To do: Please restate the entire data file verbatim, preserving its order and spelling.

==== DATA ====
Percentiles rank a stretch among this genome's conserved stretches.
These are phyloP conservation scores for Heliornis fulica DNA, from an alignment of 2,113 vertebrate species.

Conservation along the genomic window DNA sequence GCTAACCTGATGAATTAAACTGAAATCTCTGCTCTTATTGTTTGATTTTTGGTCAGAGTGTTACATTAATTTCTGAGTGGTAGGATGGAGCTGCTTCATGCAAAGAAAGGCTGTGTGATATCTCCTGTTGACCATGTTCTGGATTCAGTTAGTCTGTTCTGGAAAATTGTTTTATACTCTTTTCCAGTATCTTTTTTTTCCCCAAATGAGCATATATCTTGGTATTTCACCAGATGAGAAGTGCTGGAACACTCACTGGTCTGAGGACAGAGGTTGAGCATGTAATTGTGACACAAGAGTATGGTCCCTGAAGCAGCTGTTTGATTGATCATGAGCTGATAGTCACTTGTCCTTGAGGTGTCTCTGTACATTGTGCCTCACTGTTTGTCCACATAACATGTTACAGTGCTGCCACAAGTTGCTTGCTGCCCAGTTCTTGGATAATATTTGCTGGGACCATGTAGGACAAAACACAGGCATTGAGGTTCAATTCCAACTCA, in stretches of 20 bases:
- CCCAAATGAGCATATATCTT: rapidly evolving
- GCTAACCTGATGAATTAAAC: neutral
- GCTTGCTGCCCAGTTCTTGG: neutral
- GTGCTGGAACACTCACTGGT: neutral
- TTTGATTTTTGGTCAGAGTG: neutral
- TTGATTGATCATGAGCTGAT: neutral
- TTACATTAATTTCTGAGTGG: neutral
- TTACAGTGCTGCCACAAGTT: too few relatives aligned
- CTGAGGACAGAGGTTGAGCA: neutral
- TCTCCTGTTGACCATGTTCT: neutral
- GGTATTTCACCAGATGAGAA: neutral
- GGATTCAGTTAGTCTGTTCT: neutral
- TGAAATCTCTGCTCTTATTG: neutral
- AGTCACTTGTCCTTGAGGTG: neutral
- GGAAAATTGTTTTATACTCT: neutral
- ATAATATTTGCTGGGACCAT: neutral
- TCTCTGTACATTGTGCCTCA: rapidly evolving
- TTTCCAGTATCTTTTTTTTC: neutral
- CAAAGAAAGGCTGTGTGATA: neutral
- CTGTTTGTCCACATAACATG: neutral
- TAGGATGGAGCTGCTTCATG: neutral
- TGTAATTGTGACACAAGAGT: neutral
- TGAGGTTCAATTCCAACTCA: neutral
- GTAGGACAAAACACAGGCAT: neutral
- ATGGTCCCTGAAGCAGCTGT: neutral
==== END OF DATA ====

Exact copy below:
Percentiles rank a stretch among this genome's conserved stretches.
These are phyloP conservation scores for Heliornis fulica DNA, from an alignment of 2,113 vertebrate species.

Conservation along the genomic window DNA sequence GCTAACCTGATGAATTAAACTGAAATCTCTGCTCTTATTGTTTGATTTTTGGTCAGAGTGTTACATTAATTTCTGAGTGGTAGGATGGAGCTGCTTCATGCAAAGAAAGGCTGTGTGATATCTCCTGTTGACCATGTTCTGGATTCAGTTAGTCTGTTCTGGAAAATTGTTTTATACTCTTTTCCAGTATCTTTTTTTTCCCCAAATGAGCATATATCTTGGTATTTCACCAGATGAGAAGTGCTGGAACACTCACTGGTCTGAGGACAGAGGTTGAGCATGTAATTGTGACACAAGAGTATGGTCCCTGAAGCAGCTGTTTGATTGATCATGAGCTGATAGTCACTTGTCCTTGAGGTGTCTCTGTACATTGTGCCTCACTGTTTGTCCACATAACATGTTACAGTGCTGCCACAAGTTGCTTGCTGCCCAGTTCTTGGATAATATTTGCTGGGACCATGTAGGACAAAACACAGGCATTGAGGTTCAATTCCAACTCA, in stretches of 20 bases:
- CCCAAATGAGCATATATCTT: rapidly evolving
- GCTAACCTGATGAATTAAAC: neutral
- GCTTGCTGCCCAGTTCTTGG: neutral
- GTGCTGGAACACTCACTGGT: neutral
- TTTGATTTTTGGTCAGAGTG: neutral
- TTGATTGATCATGAGCTGAT: neutral
- TTACATTAATTTCTGAGTGG: neutral
- TTACAGTGCTGCCACAAGTT: too few relatives aligned
- CTGAGGACAGAGGTTGAGCA: neutral
- TCTCCTGTTGACCATGTTCT: neutral
- GGTATTTCACCAGATGAGAA: neutral
- GGATTCAGTTAGTCTGTTCT: neutral
- TGAAATCTCTGCTCTTATTG: neutral
- AGTCACTTGTCCTTGAGGTG: neutral
- GGAAAATTGTTTTATACTCT: neutral
- ATAATATTTGCTGGGACCAT: neutral
- TCTCTGTACATTGTGCCTCA: rapidly evolving
- TTTCCAGTATCTTTTTTTTC: neutral
- CAAAGAAAGGCTGTGTGATA: neutral
- CTGTTTGTCCACATAACATG: neutral
- TAGGATGGAGCTGCTTCATG: neutral
- TGTAATTGTGACACAAGAGT: neutral
- TGAGGTTCAATTCCAACTCA: neutral
- GTAGGACAAAACACAGGCAT: neutral
- ATGGTCCCTGAAGCAGCTGT: neutral